First biological pacemaker developed from human stem cells
The scientists used a developmental-biology approach to ascertain a specific protocol for generating the pacemaker cells.
A group of scientists from the McEwen Centre for Regenerative Medicine developed the first functional pacemaker cells from human stem cells.
The invention will help in paving the way for alternate, biological pacemaker therapy.
The study was published in December 2016 the journal Nature Biotechnology.
Key highlights of the study
- The scientists used a developmental-biology approach to ascertain a specific protocol for generating the pacemaker cells.
- The study stated that sinoatrial node cardiomyocytes derived from human pluripotent cells function as a biological pacemaker.
- It goes on to explain that human pluripotent stem cells can be manoeuvred in 21 days to develop into pacemaker cells, which regulate heart beats with electrical impulses.
- The human pacemaker cells were tested in rat hearts. The electrical impulses that trigger the contraction of the heart were activated, which helped it to function as a biological pacemaker.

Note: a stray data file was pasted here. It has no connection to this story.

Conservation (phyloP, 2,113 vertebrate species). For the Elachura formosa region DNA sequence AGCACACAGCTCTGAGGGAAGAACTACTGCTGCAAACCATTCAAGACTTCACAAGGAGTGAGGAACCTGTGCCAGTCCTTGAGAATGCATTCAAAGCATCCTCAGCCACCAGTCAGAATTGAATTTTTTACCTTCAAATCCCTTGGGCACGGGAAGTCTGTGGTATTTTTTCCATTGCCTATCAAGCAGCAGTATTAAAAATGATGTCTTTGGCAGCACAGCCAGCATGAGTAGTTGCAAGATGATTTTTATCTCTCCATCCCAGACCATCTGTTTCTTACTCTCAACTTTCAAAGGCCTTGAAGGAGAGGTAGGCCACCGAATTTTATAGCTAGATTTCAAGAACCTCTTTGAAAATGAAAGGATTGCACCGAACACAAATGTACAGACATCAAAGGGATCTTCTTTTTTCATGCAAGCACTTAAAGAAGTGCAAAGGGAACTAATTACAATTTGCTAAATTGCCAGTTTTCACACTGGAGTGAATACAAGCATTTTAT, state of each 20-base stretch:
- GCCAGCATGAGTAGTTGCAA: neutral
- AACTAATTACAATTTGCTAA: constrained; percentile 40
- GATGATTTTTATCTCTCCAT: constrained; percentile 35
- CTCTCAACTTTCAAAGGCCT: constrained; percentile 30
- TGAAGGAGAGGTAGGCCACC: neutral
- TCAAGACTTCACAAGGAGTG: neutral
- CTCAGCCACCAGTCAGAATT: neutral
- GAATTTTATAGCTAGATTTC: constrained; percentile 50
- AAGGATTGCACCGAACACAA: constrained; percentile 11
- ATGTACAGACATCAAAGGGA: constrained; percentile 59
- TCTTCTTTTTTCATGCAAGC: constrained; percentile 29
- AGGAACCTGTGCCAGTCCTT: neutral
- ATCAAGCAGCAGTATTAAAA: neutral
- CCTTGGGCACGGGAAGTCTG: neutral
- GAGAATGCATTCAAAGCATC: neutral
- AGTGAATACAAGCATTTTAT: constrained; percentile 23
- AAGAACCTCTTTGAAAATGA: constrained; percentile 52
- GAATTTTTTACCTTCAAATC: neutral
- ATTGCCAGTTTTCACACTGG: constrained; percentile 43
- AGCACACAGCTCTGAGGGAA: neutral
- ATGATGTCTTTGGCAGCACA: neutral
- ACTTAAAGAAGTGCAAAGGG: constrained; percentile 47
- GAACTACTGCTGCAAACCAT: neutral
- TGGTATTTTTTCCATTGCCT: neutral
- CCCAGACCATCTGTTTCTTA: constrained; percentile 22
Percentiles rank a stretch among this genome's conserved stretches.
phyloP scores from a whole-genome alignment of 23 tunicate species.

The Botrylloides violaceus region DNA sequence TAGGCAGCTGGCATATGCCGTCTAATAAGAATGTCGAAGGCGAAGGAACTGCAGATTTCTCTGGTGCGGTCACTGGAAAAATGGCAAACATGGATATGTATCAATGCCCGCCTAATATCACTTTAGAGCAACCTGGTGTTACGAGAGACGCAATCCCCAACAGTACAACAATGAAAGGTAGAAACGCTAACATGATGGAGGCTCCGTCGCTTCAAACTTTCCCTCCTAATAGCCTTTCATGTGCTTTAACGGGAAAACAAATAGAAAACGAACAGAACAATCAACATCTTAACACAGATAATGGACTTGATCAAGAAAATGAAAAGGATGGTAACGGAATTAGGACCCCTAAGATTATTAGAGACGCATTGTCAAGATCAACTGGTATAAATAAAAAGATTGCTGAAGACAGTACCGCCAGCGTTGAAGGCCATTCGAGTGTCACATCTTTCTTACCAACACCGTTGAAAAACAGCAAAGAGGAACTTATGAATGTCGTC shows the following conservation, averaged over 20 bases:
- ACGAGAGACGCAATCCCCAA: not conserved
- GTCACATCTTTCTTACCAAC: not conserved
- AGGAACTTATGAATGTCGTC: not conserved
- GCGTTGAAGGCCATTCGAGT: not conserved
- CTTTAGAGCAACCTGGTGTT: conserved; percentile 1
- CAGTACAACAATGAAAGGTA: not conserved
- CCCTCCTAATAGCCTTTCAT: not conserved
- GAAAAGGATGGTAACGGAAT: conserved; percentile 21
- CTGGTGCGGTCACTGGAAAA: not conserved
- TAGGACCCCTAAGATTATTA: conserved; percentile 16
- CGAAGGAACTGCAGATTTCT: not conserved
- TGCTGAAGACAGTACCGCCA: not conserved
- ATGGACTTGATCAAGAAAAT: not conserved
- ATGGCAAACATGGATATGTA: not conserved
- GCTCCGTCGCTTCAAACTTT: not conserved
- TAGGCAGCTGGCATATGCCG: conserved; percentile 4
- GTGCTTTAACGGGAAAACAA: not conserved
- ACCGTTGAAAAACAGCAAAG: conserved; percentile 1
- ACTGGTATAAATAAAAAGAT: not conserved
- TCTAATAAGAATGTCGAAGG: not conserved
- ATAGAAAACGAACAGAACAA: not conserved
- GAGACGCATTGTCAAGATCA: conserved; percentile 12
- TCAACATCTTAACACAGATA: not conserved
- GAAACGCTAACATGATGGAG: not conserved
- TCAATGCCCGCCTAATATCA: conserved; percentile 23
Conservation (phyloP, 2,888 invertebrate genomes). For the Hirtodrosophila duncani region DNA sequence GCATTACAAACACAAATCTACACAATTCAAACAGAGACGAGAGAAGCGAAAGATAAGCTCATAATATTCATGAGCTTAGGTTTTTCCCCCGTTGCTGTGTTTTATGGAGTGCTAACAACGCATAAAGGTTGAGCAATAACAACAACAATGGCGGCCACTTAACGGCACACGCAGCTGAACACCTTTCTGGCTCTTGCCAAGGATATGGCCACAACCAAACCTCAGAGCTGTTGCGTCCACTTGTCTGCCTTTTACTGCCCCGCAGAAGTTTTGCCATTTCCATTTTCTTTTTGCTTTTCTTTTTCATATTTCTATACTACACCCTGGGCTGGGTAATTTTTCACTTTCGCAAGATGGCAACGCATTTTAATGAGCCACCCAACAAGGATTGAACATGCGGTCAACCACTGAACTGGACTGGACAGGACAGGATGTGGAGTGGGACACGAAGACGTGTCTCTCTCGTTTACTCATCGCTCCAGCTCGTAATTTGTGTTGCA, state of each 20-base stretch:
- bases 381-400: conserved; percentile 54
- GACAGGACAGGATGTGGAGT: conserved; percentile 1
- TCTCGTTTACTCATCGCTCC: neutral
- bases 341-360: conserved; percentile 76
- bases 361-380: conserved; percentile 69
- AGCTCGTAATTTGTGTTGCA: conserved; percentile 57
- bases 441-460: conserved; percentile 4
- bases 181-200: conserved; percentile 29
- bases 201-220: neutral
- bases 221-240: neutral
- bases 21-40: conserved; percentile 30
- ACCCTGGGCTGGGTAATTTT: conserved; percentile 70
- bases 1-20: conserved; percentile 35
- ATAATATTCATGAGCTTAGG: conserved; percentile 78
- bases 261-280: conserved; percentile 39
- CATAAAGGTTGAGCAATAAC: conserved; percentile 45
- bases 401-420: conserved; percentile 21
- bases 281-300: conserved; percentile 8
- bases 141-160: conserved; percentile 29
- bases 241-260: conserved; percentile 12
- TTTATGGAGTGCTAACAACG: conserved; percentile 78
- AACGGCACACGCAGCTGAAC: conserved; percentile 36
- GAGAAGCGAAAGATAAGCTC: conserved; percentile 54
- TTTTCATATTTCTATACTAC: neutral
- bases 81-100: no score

- Pluripotent stem cells hold the potential to differentiate into more than 200 different cell types that make up every tissue and organ in the body.
- Sinoatrial node pacemaker cells are the heart's chief pacemaker. It controls the heartbeat throughout life.
Importance of the invention
- The biological pacemakers hold promising alternative to electronic pacemakers. The human pacemakers can overcome drawbacks of electronic pacemakers, such as lack of hormonal responsiveness and the inability to adapt to changes in heart size in pediatric patients.
- This new technology can potentially be used use to make pacemaker cells from patients suffering from pacemaker dysfunction.
- The patient-specific cells can also be used to study the "disease in a (petri) dish" and to identify new drugs that will improve their pacemaker function.